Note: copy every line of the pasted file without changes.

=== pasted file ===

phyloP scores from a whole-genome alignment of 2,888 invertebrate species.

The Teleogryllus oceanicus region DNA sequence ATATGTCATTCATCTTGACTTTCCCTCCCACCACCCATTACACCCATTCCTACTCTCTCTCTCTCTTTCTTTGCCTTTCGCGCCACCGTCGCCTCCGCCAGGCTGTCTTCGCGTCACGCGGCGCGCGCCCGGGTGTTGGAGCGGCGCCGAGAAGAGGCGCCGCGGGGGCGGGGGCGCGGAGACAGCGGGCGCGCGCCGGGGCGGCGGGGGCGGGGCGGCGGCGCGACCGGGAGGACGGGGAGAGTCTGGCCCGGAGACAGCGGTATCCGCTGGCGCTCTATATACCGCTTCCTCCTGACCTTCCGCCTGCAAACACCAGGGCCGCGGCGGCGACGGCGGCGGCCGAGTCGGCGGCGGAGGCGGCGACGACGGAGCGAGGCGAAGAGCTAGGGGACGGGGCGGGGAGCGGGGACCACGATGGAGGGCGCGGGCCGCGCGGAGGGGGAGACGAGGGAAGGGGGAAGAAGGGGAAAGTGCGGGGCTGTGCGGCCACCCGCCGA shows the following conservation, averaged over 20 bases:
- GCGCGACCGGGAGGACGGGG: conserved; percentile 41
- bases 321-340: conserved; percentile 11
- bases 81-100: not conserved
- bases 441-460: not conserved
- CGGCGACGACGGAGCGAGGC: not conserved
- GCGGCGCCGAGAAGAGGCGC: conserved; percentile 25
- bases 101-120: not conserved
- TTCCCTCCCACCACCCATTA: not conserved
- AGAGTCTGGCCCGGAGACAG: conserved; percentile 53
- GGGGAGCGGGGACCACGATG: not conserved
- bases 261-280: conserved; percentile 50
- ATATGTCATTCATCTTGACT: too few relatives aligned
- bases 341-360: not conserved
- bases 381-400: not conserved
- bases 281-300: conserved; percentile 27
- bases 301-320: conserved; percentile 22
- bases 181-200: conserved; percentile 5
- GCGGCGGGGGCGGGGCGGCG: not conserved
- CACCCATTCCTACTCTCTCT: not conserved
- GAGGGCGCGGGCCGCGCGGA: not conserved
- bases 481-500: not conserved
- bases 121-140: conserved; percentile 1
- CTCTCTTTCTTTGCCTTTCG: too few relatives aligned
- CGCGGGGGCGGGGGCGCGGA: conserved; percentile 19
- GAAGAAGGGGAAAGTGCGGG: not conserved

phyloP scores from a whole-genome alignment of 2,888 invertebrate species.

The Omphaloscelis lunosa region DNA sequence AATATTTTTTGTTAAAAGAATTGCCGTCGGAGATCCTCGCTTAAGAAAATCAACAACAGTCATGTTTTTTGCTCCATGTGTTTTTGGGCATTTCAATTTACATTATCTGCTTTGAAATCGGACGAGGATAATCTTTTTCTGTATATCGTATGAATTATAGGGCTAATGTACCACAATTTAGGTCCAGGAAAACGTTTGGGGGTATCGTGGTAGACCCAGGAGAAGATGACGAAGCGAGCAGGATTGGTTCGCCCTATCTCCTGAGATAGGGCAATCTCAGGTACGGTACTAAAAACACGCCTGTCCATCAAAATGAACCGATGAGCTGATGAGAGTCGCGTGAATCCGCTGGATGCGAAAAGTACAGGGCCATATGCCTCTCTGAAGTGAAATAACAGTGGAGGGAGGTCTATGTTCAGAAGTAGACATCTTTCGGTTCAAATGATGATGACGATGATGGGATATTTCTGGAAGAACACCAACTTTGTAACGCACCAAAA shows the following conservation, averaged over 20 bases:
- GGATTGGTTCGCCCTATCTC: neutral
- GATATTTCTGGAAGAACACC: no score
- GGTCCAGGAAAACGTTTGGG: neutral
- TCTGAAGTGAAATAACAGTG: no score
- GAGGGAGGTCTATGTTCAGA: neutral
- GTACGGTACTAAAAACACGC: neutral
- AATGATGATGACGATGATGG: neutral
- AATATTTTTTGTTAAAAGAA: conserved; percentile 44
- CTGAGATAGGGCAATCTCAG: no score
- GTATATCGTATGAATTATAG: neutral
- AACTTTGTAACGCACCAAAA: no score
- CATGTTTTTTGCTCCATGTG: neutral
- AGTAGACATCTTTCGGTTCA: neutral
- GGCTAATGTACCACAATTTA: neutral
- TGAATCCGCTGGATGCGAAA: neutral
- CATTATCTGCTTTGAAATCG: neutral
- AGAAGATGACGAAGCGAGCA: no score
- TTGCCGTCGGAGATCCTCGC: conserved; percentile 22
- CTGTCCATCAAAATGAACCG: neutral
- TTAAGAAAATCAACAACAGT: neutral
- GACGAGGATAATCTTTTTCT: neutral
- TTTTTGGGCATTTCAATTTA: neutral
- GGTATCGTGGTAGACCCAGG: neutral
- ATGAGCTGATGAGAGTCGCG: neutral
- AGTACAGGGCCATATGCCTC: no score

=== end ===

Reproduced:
phyloP scores from a whole-genome alignment of 2,888 invertebrate species.

The Teleogryllus oceanicus region DNA sequence ATATGTCATTCATCTTGACTTTCCCTCCCACCACCCATTACACCCATTCCTACTCTCTCTCTCTCTTTCTTTGCCTTTCGCGCCACCGTCGCCTCCGCCAGGCTGTCTTCGCGTCACGCGGCGCGCGCCCGGGTGTTGGAGCGGCGCCGAGAAGAGGCGCCGCGGGGGCGGGGGCGCGGAGACAGCGGGCGCGCGCCGGGGCGGCGGGGGCGGGGCGGCGGCGCGACCGGGAGGACGGGGAGAGTCTGGCCCGGAGACAGCGGTATCCGCTGGCGCTCTATATACCGCTTCCTCCTGACCTTCCGCCTGCAAACACCAGGGCCGCGGCGGCGACGGCGGCGGCCGAGTCGGCGGCGGAGGCGGCGACGACGGAGCGAGGCGAAGAGCTAGGGGACGGGGCGGGGAGCGGGGACCACGATGGAGGGCGCGGGCCGCGCGGAGGGGGAGACGAGGGAAGGGGGAAGAAGGGGAAAGTGCGGGGCTGTGCGGCCACCCGCCGA shows the following conservation, averaged over 20 bases:
- GCGCGACCGGGAGGACGGGG: conserved; percentile 41
- bases 321-340: conserved; percentile 11
- bases 81-100: not conserved
- bases 441-460: not conserved
- CGGCGACGACGGAGCGAGGC: not conserved
- GCGGCGCCGAGAAGAGGCGC: conserved; percentile 25
- bases 101-120: not conserved
- TTCCCTCCCACCACCCATTA: not conserved
- AGAGTCTGGCCCGGAGACAG: conserved; percentile 53
- GGGGAGCGGGGACCACGATG: not conserved
- bases 261-280: conserved; percentile 50
- ATATGTCATTCATCTTGACT: too few relatives aligned
- bases 341-360: not conserved
- bases 381-400: not conserved
- bases 281-300: conserved; percentile 27
- bases 301-320: conserved; percentile 22
- bases 181-200: conserved; percentile 5
- GCGGCGGGGGCGGGGCGGCG: not conserved
- CACCCATTCCTACTCTCTCT: not conserved
- GAGGGCGCGGGCCGCGCGGA: not conserved
- bases 481-500: not conserved
- bases 121-140: conserved; percentile 1
- CTCTCTTTCTTTGCCTTTCG: too few relatives aligned
- CGCGGGGGCGGGGGCGCGGA: conserved; percentile 19
- GAAGAAGGGGAAAGTGCGGG: not conserved

phyloP scores from a whole-genome alignment of 2,888 invertebrate species.

The Omphaloscelis lunosa region DNA sequence AATATTTTTTGTTAAAAGAATTGCCGTCGGAGATCCTCGCTTAAGAAAATCAACAACAGTCATGTTTTTTGCTCCATGTGTTTTTGGGCATTTCAATTTACATTATCTGCTTTGAAATCGGACGAGGATAATCTTTTTCTGTATATCGTATGAATTATAGGGCTAATGTACCACAATTTAGGTCCAGGAAAACGTTTGGGGGTATCGTGGTAGACCCAGGAGAAGATGACGAAGCGAGCAGGATTGGTTCGCCCTATCTCCTGAGATAGGGCAATCTCAGGTACGGTACTAAAAACACGCCTGTCCATCAAAATGAACCGATGAGCTGATGAGAGTCGCGTGAATCCGCTGGATGCGAAAAGTACAGGGCCATATGCCTCTCTGAAGTGAAATAACAGTGGAGGGAGGTCTATGTTCAGAAGTAGACATCTTTCGGTTCAAATGATGATGACGATGATGGGATATTTCTGGAAGAACACCAACTTTGTAACGCACCAAAA shows the following conservation, averaged over 20 bases:
- GGATTGGTTCGCCCTATCTC: neutral
- GATATTTCTGGAAGAACACC: no score
- GGTCCAGGAAAACGTTTGGG: neutral
- TCTGAAGTGAAATAACAGTG: no score
- GAGGGAGGTCTATGTTCAGA: neutral
- GTACGGTACTAAAAACACGC: neutral
- AATGATGATGACGATGATGG: neutral
- AATATTTTTTGTTAAAAGAA: conserved; percentile 44
- CTGAGATAGGGCAATCTCAG: no score
- GTATATCGTATGAATTATAG: neutral
- AACTTTGTAACGCACCAAAA: no score
- CATGTTTTTTGCTCCATGTG: neutral
- AGTAGACATCTTTCGGTTCA: neutral
- GGCTAATGTACCACAATTTA: neutral
- TGAATCCGCTGGATGCGAAA: neutral
- CATTATCTGCTTTGAAATCG: neutral
- AGAAGATGACGAAGCGAGCA: no score
- TTGCCGTCGGAGATCCTCGC: conserved; percentile 22
- CTGTCCATCAAAATGAACCG: neutral
- TTAAGAAAATCAACAACAGT: neutral
- GACGAGGATAATCTTTTTCT: neutral
- TTTTTGGGCATTTCAATTTA: neutral
- GGTATCGTGGTAGACCCAGG: neutral
- ATGAGCTGATGAGAGTCGCG: neutral
- AGTACAGGGCCATATGCCTC: no score